I've found when it achieves perfect focus, f/4-f/8 is excellent or above excellent, but still not as good, in terms of consistency, as the few images I've captured with a tested Nikon 70-200VR.

    Also, what exposure mode did you use on camera? Thsi could have an effect on the resultant images.. more so with the superzoom than with the 70-200.
    I noted a massive amount of vignetting from the superzoom, and if you use matrix, or evaluative metering, there could be inconsistent exposure results, as the camera tries to counter the darkened corners with the superzoom. Could be an issue, but then again, it also may not be.

    With the 200mm images, there appears to be more light cast onto the clothes peg basket too. If you've used matrix metering, the camera will try to maintain some detail in the shadows with a slightly more compromising exposure on the brighter area of the peg basket. That's what's happened here with the superzoom image. The more brightly exposed clothes peg basket will then have less contrast and hence less 'sharpness'. Notice the shadow at the top of the basket just below the rim in the superzoom image? it's to there in the 70-200 image so the slightly better contrast in that shot will be magnified more than it woudl be in exact same lighting conditions.
    The superzoom lens looks to be less sharp(which it ultimately was with my brief test when compared to the 70-200 lens too), but looking at these samples shouldn't be as obvious as this.

    Anyhow, it's good to hear/see/read all opinions and experiences.. and not just those from the pros, and that's why I like to share mine, because even tho the pros should be able to test more consistently and thoroughly than we ever could, the performance of the lens is limited by our respective abilities.. and we're not all pros!


    good work, and I'm sure someone else will also appreciate your time and effort too.
    Nikon D800E, D300, D70s
    {Nikon} -> 50/1.2 : 500/8(CPU'd) : 105/2.8VR Micro : 180/2.8ais : 105mm f/1.8ais : 24mm/2ais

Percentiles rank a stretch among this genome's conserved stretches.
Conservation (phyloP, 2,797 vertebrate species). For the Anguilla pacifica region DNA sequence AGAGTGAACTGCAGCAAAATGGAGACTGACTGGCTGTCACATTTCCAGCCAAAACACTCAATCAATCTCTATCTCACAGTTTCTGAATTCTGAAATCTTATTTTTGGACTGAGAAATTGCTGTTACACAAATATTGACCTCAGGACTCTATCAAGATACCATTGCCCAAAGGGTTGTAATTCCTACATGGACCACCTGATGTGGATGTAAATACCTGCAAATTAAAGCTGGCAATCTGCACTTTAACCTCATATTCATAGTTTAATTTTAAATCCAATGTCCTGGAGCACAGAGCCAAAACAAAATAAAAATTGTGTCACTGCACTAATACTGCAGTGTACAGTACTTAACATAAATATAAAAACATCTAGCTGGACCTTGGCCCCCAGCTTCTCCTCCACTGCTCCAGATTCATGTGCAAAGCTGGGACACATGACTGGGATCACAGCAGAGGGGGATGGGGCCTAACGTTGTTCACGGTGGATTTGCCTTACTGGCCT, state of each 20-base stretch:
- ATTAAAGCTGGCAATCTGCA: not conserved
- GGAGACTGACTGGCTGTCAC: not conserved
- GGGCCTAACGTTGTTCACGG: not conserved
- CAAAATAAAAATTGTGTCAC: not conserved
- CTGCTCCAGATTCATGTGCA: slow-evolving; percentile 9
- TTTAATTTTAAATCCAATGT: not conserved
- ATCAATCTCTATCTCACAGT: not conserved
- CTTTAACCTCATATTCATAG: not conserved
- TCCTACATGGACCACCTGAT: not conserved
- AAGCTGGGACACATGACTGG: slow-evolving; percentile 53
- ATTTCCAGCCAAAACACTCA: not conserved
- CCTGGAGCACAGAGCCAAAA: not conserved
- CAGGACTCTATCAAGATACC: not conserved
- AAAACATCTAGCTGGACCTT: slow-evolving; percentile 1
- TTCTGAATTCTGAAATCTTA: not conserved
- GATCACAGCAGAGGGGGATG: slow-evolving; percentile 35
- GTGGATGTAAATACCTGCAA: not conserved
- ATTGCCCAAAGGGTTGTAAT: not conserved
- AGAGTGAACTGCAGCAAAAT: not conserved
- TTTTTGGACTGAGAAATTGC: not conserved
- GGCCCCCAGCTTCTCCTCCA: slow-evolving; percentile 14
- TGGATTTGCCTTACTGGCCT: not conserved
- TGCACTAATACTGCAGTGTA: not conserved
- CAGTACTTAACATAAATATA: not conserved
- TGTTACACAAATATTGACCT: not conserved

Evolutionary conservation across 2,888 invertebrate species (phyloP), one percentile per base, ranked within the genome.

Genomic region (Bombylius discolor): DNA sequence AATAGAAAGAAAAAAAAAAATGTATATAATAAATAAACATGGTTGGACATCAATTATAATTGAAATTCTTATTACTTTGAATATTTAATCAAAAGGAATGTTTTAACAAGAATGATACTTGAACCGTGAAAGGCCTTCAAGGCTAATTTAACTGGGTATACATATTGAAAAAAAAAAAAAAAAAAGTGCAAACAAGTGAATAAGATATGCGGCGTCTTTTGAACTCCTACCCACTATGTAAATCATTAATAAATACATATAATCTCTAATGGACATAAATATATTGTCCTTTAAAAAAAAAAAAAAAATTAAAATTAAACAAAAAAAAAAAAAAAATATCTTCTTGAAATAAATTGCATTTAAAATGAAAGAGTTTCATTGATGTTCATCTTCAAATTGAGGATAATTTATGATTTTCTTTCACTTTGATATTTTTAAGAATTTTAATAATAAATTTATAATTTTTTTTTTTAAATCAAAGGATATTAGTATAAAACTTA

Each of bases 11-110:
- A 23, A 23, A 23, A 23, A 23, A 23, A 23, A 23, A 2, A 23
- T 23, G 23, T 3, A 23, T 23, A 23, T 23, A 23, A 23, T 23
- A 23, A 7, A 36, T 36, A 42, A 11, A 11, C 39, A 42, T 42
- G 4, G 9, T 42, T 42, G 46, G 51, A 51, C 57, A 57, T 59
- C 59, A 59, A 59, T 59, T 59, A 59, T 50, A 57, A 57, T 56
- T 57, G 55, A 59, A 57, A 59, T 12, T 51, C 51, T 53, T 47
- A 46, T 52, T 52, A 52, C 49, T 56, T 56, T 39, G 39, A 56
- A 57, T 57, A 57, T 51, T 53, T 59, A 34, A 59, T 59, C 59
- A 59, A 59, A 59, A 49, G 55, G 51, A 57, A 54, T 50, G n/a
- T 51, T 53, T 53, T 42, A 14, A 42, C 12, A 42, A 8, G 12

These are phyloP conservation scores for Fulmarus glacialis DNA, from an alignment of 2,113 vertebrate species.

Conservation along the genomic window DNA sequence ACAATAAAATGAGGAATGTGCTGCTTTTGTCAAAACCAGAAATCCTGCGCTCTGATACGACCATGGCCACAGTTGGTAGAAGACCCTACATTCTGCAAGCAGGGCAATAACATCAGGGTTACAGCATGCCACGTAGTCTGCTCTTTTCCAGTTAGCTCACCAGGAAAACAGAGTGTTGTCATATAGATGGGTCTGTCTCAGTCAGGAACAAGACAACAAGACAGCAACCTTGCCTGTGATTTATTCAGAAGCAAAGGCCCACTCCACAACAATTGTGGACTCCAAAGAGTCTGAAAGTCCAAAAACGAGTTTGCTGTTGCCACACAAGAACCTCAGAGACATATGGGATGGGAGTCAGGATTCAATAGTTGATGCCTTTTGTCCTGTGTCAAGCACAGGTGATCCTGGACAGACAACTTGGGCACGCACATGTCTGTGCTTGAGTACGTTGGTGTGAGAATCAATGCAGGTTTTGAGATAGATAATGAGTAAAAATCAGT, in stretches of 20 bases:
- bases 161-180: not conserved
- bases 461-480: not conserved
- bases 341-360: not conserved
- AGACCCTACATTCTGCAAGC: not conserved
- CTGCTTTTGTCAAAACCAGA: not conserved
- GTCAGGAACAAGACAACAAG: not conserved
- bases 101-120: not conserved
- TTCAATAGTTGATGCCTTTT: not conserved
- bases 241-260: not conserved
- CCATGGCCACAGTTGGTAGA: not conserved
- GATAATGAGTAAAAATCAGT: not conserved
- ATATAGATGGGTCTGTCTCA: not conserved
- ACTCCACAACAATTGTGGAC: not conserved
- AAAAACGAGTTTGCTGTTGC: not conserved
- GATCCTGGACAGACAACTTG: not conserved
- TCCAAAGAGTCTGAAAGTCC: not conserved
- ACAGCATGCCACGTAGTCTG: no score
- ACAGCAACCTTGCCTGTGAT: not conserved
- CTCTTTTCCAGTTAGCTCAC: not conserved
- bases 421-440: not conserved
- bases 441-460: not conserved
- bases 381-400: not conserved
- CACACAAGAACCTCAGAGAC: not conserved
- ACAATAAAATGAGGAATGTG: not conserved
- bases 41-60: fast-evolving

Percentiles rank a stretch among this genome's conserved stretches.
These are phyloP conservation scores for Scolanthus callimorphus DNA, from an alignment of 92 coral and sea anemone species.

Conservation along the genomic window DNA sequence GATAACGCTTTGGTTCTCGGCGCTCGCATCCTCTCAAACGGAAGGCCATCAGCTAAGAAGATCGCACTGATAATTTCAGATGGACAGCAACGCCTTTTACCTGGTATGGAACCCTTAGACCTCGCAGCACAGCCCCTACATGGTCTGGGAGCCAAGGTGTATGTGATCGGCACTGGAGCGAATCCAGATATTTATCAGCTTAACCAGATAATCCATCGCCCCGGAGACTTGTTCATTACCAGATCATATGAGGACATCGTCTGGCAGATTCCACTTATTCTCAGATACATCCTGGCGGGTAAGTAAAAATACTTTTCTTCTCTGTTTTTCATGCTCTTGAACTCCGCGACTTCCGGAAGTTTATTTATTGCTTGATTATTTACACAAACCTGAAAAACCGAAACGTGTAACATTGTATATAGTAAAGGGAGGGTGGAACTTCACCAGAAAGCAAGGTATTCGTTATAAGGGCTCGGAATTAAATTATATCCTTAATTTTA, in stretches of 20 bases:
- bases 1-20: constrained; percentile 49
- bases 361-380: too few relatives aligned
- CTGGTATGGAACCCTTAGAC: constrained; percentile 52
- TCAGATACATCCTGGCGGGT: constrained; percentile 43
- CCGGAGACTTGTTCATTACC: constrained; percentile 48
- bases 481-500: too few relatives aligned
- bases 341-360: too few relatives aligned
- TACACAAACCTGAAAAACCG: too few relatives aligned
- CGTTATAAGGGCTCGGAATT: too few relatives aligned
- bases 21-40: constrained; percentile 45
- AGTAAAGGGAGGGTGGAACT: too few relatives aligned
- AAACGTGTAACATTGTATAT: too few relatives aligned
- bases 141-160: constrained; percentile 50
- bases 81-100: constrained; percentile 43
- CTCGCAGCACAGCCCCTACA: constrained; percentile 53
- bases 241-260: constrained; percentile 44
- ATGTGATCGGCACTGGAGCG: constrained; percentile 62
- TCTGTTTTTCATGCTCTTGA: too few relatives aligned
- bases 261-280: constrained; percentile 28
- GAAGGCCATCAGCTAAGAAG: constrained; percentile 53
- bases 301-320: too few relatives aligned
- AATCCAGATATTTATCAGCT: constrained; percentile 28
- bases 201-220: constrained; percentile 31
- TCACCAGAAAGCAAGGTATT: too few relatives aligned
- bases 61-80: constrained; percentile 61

{Sigma}; ->10-20/4-5.6 : 50/1.4 : 12-24/4.5-5.6II : 150-600mm|S
    {Tamron}; -> 17-50/2.8 : 28-75/2.8 : 70-200/2.8 : 300/2.8 SP MF : 24-70/2.8VC


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    Excellent testing mate, I for one, loved my 18-270mm and I can testify how good this lens is, proud owner since it was released (bought it in August 2008) and never let me down so far, with variety of subjects.

    Since I bought 7D, I have MA this lens too (-7 on my 7D) and now it is even sharper than when it was mounted on my old 40D

    This has to be one of the best valued lens ever made...
    7D | 40D | 24-70L | 70-200L 2.8IS | Tamron 18-270mm | Tamron 17-50 2.8 | Sigma 30mm | Canon 50mm 1.8 | 430EXII

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    Member iijm's Avatar
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    Great info guys. This makes for interesting reading particularly when I am considering the Tamron 18-270. Here's hoping for many more mini reviews on this site.
    Ian
    Ian

    Never too old to learn

    Nikon D90, Tamron 17-50/2.8 VC, Nikon 18-105VR, Nikon 35/1.8, Tamron 90/2.8, Tamron 18-270 VC, gorillapod, SB 600

  6. #6
    Dr Big
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    Thanks for feed back as to your question I used the Pattern metering mode on the Canon 30d, I also took those shots at f5.6 but didn't include in my post because of the image limit for each post but here they are.
    I am sure l could have picked better subjects and condition to test these lens but I just had the time to do something rather than just sit on the couch surfing the net.
    Now thinking about it l should have used spot metering :-[

    This image is from the tamron 70-200 at f5.6


    This image is from the superzoom 18-270 at f5.6
    Last edited by hus; 07-04-2010 at 7:03pm.